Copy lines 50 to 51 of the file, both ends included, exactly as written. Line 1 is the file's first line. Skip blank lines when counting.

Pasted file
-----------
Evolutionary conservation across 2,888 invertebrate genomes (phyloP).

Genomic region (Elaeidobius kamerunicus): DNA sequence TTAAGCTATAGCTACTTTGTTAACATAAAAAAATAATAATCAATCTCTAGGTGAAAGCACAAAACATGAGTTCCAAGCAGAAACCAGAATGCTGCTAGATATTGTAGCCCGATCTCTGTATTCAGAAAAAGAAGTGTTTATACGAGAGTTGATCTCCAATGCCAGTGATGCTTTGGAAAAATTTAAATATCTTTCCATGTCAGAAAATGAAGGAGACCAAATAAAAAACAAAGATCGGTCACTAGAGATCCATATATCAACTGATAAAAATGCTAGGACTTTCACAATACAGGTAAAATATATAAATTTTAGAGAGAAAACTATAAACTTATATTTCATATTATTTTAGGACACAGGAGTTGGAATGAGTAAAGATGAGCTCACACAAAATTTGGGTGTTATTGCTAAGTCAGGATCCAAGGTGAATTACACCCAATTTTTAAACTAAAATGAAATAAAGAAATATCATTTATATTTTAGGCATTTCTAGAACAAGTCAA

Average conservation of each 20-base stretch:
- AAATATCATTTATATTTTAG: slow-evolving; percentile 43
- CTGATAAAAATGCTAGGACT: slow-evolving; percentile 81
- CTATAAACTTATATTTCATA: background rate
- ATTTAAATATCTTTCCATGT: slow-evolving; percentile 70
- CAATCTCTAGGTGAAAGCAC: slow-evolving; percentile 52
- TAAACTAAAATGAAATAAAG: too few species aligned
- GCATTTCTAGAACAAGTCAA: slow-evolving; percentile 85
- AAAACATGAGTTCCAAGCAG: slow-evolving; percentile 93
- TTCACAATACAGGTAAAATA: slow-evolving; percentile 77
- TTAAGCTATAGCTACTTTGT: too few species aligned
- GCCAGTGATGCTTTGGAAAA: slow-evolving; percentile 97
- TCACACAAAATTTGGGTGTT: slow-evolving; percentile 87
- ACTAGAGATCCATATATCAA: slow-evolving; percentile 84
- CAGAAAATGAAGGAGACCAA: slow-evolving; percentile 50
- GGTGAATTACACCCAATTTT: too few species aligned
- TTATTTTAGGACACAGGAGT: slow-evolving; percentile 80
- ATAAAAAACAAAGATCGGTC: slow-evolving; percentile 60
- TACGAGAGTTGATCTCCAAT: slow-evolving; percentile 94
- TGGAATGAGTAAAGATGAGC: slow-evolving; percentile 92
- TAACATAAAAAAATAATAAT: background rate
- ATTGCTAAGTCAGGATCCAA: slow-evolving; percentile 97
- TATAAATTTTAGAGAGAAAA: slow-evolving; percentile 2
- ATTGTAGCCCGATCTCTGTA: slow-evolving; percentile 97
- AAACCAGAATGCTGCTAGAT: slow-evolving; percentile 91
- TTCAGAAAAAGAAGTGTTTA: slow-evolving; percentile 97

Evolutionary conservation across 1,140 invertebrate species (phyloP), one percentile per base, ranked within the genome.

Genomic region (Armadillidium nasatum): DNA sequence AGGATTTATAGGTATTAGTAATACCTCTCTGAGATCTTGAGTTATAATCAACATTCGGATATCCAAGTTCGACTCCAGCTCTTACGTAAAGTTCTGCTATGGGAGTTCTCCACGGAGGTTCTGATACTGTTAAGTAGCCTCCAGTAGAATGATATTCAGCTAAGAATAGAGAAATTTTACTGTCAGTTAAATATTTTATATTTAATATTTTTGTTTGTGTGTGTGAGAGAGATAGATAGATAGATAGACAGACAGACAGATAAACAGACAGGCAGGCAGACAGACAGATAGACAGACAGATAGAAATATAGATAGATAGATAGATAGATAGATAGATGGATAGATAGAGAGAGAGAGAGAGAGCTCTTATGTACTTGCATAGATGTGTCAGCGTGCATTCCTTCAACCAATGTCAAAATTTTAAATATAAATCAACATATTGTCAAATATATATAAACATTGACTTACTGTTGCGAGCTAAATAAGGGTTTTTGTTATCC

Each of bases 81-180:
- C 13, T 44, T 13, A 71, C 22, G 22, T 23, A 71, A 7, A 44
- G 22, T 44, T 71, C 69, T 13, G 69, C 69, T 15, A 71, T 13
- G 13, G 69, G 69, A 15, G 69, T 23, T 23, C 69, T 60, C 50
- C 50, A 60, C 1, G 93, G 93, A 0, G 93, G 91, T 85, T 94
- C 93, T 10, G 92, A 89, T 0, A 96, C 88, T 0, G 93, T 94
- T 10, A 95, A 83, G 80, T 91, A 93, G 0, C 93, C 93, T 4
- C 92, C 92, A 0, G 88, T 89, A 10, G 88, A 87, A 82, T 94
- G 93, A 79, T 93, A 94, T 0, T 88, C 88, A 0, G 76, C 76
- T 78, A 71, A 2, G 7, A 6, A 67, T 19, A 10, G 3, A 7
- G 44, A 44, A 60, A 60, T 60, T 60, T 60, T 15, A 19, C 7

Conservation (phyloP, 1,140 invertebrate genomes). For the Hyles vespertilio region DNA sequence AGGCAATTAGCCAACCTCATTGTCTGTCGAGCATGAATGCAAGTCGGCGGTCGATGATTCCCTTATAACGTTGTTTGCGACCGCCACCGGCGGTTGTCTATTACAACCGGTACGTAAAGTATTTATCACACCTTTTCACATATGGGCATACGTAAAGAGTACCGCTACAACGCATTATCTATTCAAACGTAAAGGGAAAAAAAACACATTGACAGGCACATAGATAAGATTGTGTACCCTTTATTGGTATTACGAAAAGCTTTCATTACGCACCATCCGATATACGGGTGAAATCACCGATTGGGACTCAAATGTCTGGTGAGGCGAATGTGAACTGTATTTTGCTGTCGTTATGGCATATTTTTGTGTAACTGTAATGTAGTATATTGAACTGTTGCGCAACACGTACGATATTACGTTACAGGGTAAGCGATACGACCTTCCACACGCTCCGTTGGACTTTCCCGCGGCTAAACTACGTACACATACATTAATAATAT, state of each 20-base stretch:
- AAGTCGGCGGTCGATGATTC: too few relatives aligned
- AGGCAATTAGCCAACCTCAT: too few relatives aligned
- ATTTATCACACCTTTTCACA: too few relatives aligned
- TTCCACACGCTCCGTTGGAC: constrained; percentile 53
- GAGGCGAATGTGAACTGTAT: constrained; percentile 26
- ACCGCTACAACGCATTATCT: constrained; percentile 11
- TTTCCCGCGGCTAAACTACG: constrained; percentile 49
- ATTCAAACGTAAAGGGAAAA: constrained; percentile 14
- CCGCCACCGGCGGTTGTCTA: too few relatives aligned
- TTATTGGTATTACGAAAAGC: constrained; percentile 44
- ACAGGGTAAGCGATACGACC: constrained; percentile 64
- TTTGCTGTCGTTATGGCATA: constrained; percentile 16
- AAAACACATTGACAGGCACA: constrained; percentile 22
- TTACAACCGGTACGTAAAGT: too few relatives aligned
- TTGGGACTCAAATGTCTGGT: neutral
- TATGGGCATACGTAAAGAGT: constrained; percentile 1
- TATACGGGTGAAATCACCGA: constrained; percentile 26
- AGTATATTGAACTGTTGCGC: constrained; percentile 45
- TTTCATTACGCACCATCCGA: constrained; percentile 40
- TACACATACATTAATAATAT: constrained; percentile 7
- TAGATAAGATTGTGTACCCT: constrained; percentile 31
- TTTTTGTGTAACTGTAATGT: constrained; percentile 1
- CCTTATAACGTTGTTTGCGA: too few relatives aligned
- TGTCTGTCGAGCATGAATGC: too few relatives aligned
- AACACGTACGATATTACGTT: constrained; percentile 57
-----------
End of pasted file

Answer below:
- ATTCAAACGTAAAGGGAAAA: constrained; percentile 14
- CCGCCACCGGCGGTTGTCTA: too few relatives aligned